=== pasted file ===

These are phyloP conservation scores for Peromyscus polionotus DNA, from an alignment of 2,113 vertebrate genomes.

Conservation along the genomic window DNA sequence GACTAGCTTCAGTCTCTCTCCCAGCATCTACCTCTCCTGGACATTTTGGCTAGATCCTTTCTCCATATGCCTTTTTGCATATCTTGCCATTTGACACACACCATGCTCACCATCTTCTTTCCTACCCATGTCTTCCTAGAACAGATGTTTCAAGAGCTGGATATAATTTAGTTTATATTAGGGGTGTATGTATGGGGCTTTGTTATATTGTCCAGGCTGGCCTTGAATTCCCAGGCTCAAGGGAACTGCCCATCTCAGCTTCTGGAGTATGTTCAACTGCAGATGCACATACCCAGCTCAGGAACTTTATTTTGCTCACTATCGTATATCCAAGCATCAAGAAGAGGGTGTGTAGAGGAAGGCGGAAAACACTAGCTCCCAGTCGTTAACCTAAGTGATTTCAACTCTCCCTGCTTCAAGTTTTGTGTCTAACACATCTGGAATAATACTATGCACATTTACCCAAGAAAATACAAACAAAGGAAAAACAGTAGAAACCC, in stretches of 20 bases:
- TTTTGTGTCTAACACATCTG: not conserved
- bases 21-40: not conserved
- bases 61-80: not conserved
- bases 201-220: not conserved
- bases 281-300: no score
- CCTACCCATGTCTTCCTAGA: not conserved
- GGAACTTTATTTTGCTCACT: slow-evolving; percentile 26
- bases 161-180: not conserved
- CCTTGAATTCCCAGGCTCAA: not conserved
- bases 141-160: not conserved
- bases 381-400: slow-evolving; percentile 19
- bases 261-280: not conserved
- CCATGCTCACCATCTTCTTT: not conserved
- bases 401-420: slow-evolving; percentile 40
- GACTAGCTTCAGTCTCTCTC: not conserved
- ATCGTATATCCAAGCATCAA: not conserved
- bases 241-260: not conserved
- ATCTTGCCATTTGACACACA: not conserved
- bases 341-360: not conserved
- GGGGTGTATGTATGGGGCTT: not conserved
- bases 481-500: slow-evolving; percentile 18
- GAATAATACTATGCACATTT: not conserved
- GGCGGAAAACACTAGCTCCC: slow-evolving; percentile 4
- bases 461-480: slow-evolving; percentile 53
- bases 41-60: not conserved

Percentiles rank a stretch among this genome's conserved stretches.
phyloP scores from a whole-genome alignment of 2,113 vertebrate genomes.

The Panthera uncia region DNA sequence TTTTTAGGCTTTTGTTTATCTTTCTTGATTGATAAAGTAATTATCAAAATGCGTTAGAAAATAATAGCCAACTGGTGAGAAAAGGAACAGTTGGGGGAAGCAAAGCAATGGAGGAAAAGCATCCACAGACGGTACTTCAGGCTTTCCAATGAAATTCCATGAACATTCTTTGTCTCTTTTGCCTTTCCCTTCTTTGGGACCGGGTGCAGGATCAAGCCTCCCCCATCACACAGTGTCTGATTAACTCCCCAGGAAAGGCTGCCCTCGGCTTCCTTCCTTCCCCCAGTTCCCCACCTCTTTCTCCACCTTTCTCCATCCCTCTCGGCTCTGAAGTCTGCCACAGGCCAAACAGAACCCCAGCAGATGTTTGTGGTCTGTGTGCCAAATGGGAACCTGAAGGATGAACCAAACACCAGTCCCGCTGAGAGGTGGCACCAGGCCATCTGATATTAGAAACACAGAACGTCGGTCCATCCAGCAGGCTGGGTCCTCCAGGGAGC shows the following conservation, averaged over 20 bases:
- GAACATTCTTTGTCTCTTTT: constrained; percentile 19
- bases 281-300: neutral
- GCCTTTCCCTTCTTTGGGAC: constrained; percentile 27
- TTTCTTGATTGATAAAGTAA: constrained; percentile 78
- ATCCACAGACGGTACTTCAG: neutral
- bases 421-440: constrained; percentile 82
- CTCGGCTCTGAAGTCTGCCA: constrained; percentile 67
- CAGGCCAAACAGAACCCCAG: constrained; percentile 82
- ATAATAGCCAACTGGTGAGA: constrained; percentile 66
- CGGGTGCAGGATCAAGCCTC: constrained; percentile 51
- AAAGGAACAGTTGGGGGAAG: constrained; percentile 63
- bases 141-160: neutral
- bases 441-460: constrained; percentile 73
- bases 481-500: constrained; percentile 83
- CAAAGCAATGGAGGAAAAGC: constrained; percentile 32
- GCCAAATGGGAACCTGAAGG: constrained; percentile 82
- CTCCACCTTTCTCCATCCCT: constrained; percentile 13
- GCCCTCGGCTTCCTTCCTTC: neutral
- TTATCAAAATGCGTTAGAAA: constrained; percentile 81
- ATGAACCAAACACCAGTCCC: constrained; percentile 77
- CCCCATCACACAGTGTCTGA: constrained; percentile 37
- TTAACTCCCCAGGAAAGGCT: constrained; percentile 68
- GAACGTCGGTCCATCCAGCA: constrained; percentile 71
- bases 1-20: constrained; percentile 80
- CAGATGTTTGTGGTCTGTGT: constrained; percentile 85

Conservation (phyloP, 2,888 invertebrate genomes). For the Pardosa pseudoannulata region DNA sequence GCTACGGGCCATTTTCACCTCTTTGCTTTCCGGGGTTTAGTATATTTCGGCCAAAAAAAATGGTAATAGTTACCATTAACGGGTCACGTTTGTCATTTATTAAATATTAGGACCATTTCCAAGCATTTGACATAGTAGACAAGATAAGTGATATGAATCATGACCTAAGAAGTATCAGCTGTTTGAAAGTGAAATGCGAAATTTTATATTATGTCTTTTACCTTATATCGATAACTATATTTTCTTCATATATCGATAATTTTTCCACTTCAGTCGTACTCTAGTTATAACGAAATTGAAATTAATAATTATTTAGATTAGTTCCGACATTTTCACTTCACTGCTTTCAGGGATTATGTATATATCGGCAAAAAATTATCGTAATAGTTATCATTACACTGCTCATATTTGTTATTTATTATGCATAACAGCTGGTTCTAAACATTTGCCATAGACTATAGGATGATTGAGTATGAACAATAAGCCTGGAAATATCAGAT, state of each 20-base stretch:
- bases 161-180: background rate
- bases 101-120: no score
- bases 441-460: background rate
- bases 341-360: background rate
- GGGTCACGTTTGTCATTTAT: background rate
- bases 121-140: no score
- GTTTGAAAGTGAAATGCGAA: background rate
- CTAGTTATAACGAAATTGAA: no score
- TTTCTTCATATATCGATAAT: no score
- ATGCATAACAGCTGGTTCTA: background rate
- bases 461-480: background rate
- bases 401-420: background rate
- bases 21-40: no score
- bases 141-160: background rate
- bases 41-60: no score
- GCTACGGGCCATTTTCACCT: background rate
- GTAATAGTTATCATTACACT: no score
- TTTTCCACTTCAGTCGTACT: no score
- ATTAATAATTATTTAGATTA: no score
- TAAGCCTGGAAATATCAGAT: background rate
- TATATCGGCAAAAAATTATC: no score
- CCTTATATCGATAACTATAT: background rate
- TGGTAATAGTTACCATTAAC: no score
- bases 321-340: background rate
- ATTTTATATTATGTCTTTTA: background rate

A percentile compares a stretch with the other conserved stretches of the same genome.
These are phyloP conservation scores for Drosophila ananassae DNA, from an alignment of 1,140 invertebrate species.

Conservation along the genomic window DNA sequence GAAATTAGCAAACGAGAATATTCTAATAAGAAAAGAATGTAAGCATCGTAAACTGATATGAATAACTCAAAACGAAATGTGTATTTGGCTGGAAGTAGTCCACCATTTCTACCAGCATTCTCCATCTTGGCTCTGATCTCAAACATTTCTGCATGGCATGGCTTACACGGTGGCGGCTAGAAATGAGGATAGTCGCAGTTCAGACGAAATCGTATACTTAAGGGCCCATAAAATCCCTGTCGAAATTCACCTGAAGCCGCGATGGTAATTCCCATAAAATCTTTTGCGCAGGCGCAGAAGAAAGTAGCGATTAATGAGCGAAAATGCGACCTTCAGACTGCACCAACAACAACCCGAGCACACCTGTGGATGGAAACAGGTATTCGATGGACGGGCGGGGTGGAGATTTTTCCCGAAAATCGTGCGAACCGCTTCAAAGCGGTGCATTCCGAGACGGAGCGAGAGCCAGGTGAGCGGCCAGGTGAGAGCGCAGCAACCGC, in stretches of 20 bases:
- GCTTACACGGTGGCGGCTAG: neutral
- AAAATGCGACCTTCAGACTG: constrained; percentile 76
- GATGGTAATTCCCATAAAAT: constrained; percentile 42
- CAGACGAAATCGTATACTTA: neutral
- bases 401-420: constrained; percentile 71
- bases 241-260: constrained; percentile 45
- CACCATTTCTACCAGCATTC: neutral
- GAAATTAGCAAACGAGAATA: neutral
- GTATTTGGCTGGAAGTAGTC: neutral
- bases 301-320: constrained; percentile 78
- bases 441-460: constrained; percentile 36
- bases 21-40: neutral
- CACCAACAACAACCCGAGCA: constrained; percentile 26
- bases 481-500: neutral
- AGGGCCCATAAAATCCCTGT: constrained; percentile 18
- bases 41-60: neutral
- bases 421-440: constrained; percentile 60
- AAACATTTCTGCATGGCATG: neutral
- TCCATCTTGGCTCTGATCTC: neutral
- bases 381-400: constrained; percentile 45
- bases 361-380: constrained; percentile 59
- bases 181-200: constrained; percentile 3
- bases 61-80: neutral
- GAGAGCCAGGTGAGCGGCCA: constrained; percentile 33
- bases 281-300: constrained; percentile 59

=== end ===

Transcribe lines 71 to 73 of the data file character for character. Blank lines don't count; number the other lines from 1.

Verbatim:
- bases 41-60: no score
- GCTACGGGCCATTTTCACCT: background rate
- GTAATAGTTATCATTACACT: no score